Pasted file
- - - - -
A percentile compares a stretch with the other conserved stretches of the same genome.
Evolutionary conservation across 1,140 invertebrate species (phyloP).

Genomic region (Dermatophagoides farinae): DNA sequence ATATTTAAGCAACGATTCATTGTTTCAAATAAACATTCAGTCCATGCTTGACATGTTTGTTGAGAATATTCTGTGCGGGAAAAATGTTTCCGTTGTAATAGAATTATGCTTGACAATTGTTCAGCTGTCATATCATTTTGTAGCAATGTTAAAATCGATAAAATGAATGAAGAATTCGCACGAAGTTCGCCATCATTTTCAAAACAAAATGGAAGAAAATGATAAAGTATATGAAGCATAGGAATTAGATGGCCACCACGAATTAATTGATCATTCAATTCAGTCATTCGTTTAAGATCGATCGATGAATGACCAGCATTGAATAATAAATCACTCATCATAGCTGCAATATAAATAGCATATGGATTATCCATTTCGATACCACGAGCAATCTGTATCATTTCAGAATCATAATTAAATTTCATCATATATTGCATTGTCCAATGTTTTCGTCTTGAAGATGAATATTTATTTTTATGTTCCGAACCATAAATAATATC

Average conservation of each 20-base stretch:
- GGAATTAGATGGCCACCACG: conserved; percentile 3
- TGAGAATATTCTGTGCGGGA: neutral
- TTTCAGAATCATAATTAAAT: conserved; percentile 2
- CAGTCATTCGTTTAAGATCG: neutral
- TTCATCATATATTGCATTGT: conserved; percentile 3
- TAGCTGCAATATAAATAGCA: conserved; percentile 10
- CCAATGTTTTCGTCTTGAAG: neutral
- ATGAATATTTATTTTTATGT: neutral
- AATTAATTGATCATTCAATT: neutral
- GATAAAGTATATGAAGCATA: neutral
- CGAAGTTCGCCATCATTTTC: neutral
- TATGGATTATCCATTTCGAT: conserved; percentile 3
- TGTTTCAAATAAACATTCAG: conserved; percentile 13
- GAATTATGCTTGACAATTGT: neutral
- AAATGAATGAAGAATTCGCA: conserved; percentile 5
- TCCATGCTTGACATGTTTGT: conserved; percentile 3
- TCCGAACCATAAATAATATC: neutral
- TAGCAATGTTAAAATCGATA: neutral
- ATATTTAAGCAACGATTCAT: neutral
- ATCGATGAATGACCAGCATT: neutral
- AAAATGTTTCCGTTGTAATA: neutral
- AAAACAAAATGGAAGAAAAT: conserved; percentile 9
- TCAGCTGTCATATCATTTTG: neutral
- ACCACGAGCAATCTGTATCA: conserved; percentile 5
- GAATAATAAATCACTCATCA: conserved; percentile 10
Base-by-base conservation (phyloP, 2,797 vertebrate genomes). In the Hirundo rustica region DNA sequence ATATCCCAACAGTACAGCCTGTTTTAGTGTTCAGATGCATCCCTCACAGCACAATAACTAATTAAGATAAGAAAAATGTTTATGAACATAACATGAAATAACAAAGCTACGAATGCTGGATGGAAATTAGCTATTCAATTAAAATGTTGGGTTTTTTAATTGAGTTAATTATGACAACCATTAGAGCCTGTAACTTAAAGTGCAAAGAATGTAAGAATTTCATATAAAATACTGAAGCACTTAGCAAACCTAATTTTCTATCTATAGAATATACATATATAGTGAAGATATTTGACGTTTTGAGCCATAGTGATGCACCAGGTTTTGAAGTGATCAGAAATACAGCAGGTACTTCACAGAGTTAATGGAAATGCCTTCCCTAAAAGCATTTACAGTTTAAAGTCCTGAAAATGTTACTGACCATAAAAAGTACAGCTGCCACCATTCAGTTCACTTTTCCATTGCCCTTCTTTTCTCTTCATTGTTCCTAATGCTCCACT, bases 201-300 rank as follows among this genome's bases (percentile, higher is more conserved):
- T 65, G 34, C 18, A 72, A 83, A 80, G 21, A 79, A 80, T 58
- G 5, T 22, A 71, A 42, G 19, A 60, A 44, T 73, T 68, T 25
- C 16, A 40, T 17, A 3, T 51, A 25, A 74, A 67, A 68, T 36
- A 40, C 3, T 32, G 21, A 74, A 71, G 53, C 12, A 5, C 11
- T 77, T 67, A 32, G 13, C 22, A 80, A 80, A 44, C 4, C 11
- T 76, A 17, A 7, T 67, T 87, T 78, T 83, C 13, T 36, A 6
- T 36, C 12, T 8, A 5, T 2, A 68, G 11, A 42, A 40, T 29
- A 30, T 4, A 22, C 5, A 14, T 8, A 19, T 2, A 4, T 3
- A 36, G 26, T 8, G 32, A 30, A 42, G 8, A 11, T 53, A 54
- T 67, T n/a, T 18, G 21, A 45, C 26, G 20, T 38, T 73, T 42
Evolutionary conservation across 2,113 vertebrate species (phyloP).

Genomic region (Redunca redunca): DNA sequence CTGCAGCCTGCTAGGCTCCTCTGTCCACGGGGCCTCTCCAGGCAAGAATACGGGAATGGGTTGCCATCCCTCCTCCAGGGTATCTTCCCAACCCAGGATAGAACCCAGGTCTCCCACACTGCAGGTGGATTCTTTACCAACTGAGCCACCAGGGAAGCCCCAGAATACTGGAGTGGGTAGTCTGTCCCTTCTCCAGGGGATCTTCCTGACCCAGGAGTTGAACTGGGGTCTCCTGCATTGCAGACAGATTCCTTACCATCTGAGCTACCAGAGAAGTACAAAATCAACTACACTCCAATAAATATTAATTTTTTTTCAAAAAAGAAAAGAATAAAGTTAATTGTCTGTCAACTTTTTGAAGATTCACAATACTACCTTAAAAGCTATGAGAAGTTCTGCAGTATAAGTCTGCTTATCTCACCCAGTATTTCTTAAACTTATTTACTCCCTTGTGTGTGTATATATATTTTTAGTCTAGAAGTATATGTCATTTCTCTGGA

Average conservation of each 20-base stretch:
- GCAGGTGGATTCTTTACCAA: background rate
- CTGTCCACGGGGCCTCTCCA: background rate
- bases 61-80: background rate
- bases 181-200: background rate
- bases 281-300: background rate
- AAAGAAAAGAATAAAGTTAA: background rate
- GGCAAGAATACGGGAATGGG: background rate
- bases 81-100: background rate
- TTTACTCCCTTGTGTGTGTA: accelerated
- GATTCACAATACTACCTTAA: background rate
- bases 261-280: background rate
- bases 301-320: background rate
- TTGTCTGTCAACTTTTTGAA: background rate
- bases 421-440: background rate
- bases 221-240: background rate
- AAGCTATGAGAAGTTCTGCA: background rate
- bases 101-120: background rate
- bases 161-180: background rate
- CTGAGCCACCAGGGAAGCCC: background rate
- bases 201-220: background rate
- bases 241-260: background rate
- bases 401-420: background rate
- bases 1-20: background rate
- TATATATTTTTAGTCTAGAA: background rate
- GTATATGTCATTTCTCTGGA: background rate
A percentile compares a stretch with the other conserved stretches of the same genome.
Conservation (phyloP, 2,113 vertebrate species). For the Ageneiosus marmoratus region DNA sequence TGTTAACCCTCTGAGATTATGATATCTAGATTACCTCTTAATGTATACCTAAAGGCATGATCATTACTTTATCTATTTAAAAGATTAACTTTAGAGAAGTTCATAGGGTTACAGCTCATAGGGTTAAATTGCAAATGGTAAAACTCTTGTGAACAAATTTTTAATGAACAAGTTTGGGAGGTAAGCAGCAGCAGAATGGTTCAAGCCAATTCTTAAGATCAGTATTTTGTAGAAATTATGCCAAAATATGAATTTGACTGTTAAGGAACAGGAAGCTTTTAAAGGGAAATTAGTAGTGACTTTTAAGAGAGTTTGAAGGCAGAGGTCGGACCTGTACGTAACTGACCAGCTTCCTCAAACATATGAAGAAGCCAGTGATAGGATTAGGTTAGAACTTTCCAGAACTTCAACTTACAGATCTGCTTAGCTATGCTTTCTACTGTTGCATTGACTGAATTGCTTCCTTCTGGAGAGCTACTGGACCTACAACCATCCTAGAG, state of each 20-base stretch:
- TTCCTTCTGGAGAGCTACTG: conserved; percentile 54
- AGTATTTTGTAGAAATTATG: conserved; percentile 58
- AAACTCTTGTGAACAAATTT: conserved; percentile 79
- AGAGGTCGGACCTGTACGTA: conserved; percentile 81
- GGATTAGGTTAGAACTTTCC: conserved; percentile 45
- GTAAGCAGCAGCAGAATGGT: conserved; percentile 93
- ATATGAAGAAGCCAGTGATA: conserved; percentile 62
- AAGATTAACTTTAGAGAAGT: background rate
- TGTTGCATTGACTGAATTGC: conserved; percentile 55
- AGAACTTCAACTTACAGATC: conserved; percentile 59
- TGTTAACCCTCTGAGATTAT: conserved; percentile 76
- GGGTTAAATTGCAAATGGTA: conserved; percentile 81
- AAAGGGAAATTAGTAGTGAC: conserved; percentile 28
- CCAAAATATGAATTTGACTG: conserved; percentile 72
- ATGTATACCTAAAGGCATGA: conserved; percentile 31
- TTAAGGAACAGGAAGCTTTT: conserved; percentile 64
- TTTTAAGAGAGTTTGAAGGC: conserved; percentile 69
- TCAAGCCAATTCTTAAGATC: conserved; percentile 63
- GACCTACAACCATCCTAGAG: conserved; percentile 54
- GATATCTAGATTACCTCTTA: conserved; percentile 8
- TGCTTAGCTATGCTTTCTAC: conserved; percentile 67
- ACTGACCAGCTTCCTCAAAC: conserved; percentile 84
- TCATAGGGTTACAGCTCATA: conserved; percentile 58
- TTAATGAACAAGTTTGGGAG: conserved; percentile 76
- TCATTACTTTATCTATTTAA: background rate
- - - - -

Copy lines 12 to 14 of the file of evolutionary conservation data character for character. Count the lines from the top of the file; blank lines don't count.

- ATGAATATTTATTTTTATGT: neutral
- AATTAATTGATCATTCAATT: neutral
- GATAAAGTATATGAAGCATA: neutral